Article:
A stack is a simple lastin, firstout (LIFO) data structure  the last data element stored on a stack is the first data element retrieved from it. The common analogy is a stack of plates in a cafeteria: when you go through the line, you pop the top plate off of the stack; the dishwasher (stepping away from reality a bit) pushes a single clean plate on top of the stack. So a stack supports two basic operations: push and pop. Some stacks also provide additional operations: size (the number of data elements currently on the stack) and peek (look at the top element without removing it).
Stacks are important data structures in their own right. Programmers can implement stacks in many ways, including arrays, which we do here as an array example. The bottom of the stack is the first array element (i.e., the element at index location 0). The stack top always changes as elements are pushed on and popped off the stack. So, we'll use a second variable, called a stack pointer, to keep track of the stack top. The stack pointer is an index into the array representing the stack.
Implementing a stack as an array has two problems. First, the size of the stack (i.e., the maximum number of elements that the stack can hold) must be a compiletime constant. Second, the type of data stored in the stack (i.e., the array type) is specified when the array is defined  when we write the code. We'll fix these problems as we refine our initial implementation in subsequent chapters, but we won't see the final, clean result until we cover templates near the end of the text.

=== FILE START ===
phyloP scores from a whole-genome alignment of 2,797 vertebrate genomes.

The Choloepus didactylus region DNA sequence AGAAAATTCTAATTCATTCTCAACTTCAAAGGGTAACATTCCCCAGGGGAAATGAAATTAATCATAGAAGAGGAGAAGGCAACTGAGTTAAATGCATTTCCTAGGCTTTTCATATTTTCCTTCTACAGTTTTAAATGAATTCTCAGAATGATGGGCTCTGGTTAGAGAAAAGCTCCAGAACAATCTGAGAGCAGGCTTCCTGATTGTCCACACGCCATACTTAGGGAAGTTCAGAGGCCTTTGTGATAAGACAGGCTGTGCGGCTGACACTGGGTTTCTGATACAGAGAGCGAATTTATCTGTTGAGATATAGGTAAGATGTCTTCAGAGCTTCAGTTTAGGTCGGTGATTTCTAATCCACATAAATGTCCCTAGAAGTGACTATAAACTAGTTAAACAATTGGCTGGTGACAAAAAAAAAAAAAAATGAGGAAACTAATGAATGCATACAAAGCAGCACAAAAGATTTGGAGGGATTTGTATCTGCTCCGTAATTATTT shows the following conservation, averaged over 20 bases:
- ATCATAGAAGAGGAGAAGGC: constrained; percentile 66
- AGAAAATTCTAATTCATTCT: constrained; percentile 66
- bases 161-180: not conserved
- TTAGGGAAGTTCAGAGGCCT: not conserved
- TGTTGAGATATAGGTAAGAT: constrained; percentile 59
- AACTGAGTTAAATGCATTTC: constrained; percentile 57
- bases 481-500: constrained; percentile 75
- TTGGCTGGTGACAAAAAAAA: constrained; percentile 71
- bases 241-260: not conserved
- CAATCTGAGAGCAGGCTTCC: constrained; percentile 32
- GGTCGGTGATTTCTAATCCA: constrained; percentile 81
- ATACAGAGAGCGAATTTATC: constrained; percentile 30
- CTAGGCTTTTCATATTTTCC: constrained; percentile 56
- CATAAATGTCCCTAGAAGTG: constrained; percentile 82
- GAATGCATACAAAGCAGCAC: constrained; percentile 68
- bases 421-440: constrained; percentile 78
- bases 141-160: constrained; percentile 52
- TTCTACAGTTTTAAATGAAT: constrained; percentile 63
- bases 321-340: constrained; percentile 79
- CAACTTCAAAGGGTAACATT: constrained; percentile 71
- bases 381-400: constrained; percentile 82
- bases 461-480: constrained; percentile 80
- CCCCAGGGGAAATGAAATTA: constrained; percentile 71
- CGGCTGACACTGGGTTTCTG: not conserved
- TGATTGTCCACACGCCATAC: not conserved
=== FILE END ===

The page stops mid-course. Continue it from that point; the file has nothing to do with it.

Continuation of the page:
The following discussion describes how stacks work generally and as implemented with arrays specifically. So, for now, we "solve" the two problems presented above by simply creating a stack that can only store characters implemented as a char array whose size is left ambiguous (specified as a symbolic constant implemented with macro, enum, or const).
char st[SIZE]; int sp = 0;
The various stack operations are easy to implement, but notice that push and pop use postincrement and predecrement respectively (this is crucial for the algorithm to work).
st[sp++] = data
(sp must be < SIZE)return st[sp]
(sp must be > 0)return sp;
return st[sp1]
Based on these operations, the snapshots shown in Figure 3 illustrate the appearance of a stack as data (characters) are stored in or pushed onto it.
Operation  Picture  Execution 

Stack is empty  
push('A'); 
st[0] = 'A'; sp = 0 + 1; 

push('B'); 
st[1] = 'B'; sp = 1 + 1; 

push('C'); 
st[2] = 'C'; sp = 2 + 1; 
st[sp++] = data
, where "data" is the function argument. The middle column abstractly illustrates how the stack (the array and the stack pointer) appears after each call to the push function. The right column breaks the behavior of the push function into two steps.
Similarly, we can retrieve the data (characters) stored on a stack by popping them off and returning them.
Operation  Picture  Execution 

data = pop(); 
sp = 3  1; return sp[2]; 

data = pop(); 
sp = 2  1; return sp[2]; 

data = pop(); 
sp = 1  1; return sp[2]; 
return st[sp]
. The middle column abstractly illustrates how the stack (the array and the stack pointer) appears after each call to the pop function. The right column breaks the pop function's behavior into two steps. Notice that the pop operations logically remove a character from the stack array  the program treats the slots at and above the stack pointer as empty  but the data remains in the array. So, the next push operation will overwrite the data at the stack pointer. The stack at the bottom of the table is logically empty.
Maintaining a stack as two discrete variables (an array and a stack pointer) is cumbersome, errorprone, and makes it difficult to support multiple stacks in a program. Fortunately, we can solve these problems (if somewhat inelegantly) if we implement a stack as a struct. But even after settling on a structurebased solution, there are still two possible paths that we can take. We base the first implementation on automatic or local variables and the second on dynamic or heap variables. More elegant solutions based on classes and templates will follow in subsequent chapters.